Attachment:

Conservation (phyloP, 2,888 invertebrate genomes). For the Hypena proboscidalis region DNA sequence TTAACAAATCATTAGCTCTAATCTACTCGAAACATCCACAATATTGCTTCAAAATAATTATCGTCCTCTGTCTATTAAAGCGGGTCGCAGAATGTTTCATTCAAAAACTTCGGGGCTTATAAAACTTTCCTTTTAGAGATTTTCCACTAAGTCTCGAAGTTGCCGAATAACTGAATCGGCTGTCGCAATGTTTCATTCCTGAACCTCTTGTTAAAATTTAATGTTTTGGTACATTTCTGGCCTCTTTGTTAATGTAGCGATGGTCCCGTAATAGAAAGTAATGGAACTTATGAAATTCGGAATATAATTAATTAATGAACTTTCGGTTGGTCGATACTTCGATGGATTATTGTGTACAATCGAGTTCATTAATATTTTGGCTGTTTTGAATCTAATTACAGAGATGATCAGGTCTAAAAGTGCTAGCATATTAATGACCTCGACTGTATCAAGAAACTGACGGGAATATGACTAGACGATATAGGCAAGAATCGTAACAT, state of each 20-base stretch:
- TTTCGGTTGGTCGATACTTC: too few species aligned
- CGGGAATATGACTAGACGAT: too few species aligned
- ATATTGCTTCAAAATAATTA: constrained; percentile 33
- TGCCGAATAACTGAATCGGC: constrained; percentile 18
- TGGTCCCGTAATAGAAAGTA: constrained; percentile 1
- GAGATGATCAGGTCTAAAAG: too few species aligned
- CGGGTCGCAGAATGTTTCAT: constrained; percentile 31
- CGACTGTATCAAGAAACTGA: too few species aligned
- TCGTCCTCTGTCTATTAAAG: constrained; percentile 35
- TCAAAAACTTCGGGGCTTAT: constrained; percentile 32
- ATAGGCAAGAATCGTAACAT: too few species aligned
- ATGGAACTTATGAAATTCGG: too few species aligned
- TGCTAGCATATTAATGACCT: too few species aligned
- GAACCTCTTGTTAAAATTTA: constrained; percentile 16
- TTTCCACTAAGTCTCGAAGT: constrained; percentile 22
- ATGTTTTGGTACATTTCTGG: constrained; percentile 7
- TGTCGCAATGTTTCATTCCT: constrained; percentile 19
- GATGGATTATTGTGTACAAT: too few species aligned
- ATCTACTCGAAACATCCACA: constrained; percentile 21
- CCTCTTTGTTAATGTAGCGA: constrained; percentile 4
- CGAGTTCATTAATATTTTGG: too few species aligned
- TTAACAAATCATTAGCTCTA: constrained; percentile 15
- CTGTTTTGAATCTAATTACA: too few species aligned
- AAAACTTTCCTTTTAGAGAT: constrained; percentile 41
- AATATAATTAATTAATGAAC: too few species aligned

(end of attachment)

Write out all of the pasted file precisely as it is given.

Conservation (phyloP, 2,888 invertebrate genomes). For the Hypena proboscidalis region DNA sequence TTAACAAATCATTAGCTCTAATCTACTCGAAACATCCACAATATTGCTTCAAAATAATTATCGTCCTCTGTCTATTAAAGCGGGTCGCAGAATGTTTCATTCAAAAACTTCGGGGCTTATAAAACTTTCCTTTTAGAGATTTTCCACTAAGTCTCGAAGTTGCCGAATAACTGAATCGGCTGTCGCAATGTTTCATTCCTGAACCTCTTGTTAAAATTTAATGTTTTGGTACATTTCTGGCCTCTTTGTTAATGTAGCGATGGTCCCGTAATAGAAAGTAATGGAACTTATGAAATTCGGAATATAATTAATTAATGAACTTTCGGTTGGTCGATACTTCGATGGATTATTGTGTACAATCGAGTTCATTAATATTTTGGCTGTTTTGAATCTAATTACAGAGATGATCAGGTCTAAAAGTGCTAGCATATTAATGACCTCGACTGTATCAAGAAACTGACGGGAATATGACTAGACGATATAGGCAAGAATCGTAACAT, state of each 20-base stretch:
- TTTCGGTTGGTCGATACTTC: too few species aligned
- CGGGAATATGACTAGACGAT: too few species aligned
- ATATTGCTTCAAAATAATTA: constrained; percentile 33
- TGCCGAATAACTGAATCGGC: constrained; percentile 18
- TGGTCCCGTAATAGAAAGTA: constrained; percentile 1
- GAGATGATCAGGTCTAAAAG: too few species aligned
- CGGGTCGCAGAATGTTTCAT: constrained; percentile 31
- CGACTGTATCAAGAAACTGA: too few species aligned
- TCGTCCTCTGTCTATTAAAG: constrained; percentile 35
- TCAAAAACTTCGGGGCTTAT: constrained; percentile 32
- ATAGGCAAGAATCGTAACAT: too few species aligned
- ATGGAACTTATGAAATTCGG: too few species aligned
- TGCTAGCATATTAATGACCT: too few species aligned
- GAACCTCTTGTTAAAATTTA: constrained; percentile 16
- TTTCCACTAAGTCTCGAAGT: constrained; percentile 22
- ATGTTTTGGTACATTTCTGG: constrained; percentile 7
- TGTCGCAATGTTTCATTCCT: constrained; percentile 19
- GATGGATTATTGTGTACAAT: too few species aligned
- ATCTACTCGAAACATCCACA: constrained; percentile 21
- CCTCTTTGTTAATGTAGCGA: constrained; percentile 4
- CGAGTTCATTAATATTTTGG: too few species aligned
- TTAACAAATCATTAGCTCTA: constrained; percentile 15
- CTGTTTTGAATCTAATTACA: too few species aligned
- AAAACTTTCCTTTTAGAGAT: constrained; percentile 41
- AATATAATTAATTAATGAAC: too few species aligned